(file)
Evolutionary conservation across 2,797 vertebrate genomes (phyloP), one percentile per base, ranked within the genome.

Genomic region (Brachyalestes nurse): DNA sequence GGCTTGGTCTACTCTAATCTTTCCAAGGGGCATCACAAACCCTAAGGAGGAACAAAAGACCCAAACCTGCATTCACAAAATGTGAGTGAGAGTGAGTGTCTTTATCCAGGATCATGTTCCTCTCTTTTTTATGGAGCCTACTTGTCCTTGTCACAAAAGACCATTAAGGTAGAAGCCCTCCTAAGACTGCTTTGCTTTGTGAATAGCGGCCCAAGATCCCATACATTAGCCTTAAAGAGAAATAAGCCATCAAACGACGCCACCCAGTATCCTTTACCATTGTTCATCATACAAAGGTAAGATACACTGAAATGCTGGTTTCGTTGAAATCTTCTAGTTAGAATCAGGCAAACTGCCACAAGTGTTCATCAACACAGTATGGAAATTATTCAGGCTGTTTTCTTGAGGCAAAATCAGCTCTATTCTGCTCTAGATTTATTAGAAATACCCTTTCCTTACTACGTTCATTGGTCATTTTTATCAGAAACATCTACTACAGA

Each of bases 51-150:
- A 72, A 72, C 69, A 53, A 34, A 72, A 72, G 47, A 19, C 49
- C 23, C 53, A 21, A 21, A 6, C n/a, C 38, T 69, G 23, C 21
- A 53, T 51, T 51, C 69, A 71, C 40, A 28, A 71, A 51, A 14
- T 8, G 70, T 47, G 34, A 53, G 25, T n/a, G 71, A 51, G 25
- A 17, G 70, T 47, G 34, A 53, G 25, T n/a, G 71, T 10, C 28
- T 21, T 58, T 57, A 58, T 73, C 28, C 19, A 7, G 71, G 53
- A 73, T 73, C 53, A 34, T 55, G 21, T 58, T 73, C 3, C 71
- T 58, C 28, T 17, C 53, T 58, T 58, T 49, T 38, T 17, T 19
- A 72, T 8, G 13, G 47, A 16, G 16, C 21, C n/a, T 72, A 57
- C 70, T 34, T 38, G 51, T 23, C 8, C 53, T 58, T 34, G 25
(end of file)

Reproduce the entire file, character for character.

Evolutionary conservation across 2,797 vertebrate genomes (phyloP), one percentile per base, ranked within the genome.

Genomic region (Brachyalestes nurse): DNA sequence GGCTTGGTCTACTCTAATCTTTCCAAGGGGCATCACAAACCCTAAGGAGGAACAAAAGACCCAAACCTGCATTCACAAAATGTGAGTGAGAGTGAGTGTCTTTATCCAGGATCATGTTCCTCTCTTTTTTATGGAGCCTACTTGTCCTTGTCACAAAAGACCATTAAGGTAGAAGCCCTCCTAAGACTGCTTTGCTTTGTGAATAGCGGCCCAAGATCCCATACATTAGCCTTAAAGAGAAATAAGCCATCAAACGACGCCACCCAGTATCCTTTACCATTGTTCATCATACAAAGGTAAGATACACTGAAATGCTGGTTTCGTTGAAATCTTCTAGTTAGAATCAGGCAAACTGCCACAAGTGTTCATCAACACAGTATGGAAATTATTCAGGCTGTTTTCTTGAGGCAAAATCAGCTCTATTCTGCTCTAGATTTATTAGAAATACCCTTTCCTTACTACGTTCATTGGTCATTTTTATCAGAAACATCTACTACAGA

Each of bases 51-150:
- A 72, A 72, C 69, A 53, A 34, A 72, A 72, G 47, A 19, C 49
- C 23, C 53, A 21, A 21, A 6, C n/a, C 38, T 69, G 23, C 21
- A 53, T 51, T 51, C 69, A 71, C 40, A 28, A 71, A 51, A 14
- T 8, G 70, T 47, G 34, A 53, G 25, T n/a, G 71, A 51, G 25
- A 17, G 70, T 47, G 34, A 53, G 25, T n/a, G 71, T 10, C 28
- T 21, T 58, T 57, A 58, T 73, C 28, C 19, A 7, G 71, G 53
- A 73, T 73, C 53, A 34, T 55, G 21, T 58, T 73, C 3, C 71
- T 58, C 28, T 17, C 53, T 58, T 58, T 49, T 38, T 17, T 19
- A 72, T 8, G 13, G 47, A 16, G 16, C 21, C n/a, T 72, A 57
- C 70, T 34, T 38, G 51, T 23, C 8, C 53, T 58, T 34, G 25